But this war on “alternative facts” is a complex one because it is also waged on ground that is beyond traditional media’s control. Social media continues to be a hotbed of propaganda and pure lies, which shouldn’t be a huge problem, especially in this country where a vast majority of the population doesn’t even have Internet access. On the surface, it shouldn’t be influential, but it sure looks like it is. I suspect that it’s really not and what is actually happening is that the Internet, and the ways in which the truth is overpowered by catchiness and virality, has become an accurate miniature of fascist propaganda, something that is now prevalent in both America and the Philippines. The climate online mirrors the climate offline, beyond the bubbles of Facebook and Twitter: a populist regime convincing the masses to ignore the messengers and focus instead on the sexiness of the message.

One of my favorite American cultural critics, Brian Phillips, summed up this problem perfectly when he wrote: “An America where we are all entitled to our own facts is a country where the only difference between cruelty and justice is branding.” I was reminded of this quote this week after our own country once again fell prey to the illusion of branding. It was surreal watching the government observe the anniversary of the Mamasapano clash and rightfully lay blame on the Aquino administration for the tragedy while contorting in various directions to evade responsibility for the recent string of “tokhang for ransom” cases. Barely anyone saw the irony, let alone reacted to it. The Duterte administration is doing things straight from the Aquino administration playbook that we all abhorred: consistently resorting to mind-bending “destabilization” conspiracy theories any time they shoot themselves in the foot. The only difference is branding. Aquino is an out-of-touch elitist brat while Duterte (mysteriously) remains a cool cult hero.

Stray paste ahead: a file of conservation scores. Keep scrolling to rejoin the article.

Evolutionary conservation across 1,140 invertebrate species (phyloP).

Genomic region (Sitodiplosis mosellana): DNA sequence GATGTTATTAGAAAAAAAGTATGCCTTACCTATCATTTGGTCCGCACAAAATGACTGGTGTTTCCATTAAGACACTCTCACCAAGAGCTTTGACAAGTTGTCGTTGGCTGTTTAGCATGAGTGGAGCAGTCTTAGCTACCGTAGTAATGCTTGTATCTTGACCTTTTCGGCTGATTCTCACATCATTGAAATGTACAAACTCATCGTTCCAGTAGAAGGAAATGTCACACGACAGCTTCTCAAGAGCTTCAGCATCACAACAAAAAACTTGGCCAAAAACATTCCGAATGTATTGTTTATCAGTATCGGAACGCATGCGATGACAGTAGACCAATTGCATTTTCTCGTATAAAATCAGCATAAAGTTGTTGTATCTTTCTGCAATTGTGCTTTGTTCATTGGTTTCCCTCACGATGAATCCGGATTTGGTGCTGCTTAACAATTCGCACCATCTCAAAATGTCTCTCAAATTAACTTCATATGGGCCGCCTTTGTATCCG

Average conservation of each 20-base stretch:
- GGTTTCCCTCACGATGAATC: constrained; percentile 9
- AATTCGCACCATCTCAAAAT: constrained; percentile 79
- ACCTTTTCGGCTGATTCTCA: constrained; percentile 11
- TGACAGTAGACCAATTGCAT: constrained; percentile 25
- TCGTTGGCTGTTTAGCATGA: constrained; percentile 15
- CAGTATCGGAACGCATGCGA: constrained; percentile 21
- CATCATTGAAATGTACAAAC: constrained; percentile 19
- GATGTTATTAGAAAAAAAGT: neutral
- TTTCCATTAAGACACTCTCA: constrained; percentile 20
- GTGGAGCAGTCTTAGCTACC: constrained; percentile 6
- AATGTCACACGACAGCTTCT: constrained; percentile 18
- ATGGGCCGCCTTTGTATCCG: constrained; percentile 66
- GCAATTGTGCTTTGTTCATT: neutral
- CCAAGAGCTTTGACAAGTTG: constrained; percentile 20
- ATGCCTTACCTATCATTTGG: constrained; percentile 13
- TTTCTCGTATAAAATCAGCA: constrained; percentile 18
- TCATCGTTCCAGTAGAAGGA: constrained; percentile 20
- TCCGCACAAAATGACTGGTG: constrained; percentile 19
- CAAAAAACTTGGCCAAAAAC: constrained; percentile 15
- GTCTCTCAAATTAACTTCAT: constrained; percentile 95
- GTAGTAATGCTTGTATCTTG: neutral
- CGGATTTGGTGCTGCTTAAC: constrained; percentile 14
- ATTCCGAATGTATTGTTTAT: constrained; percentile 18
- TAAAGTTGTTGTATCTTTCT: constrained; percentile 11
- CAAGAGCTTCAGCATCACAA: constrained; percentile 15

Branding is Bulls**T

But the thing about branding in this media-saturated century is that pretty much everyone’s aware that it’s bulls**t. All of us intuitively know that soft drinks and burger chains are not the life-affirming dream objects that commercials portray them to be. What we actually admire are the commercials and the cleverness and intent behind them.

But what is left when you take away all the ads and the packaging is the truth of the product. Truth is unavoidable. It does not care that you do not believe in gravity; you will fall and you will feel it. These are the thoughts that get me through the day: truth, history, and how inevitable they all are. You know, like death.

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Tweet the author @colonialmental.

DONALD J. TRUMP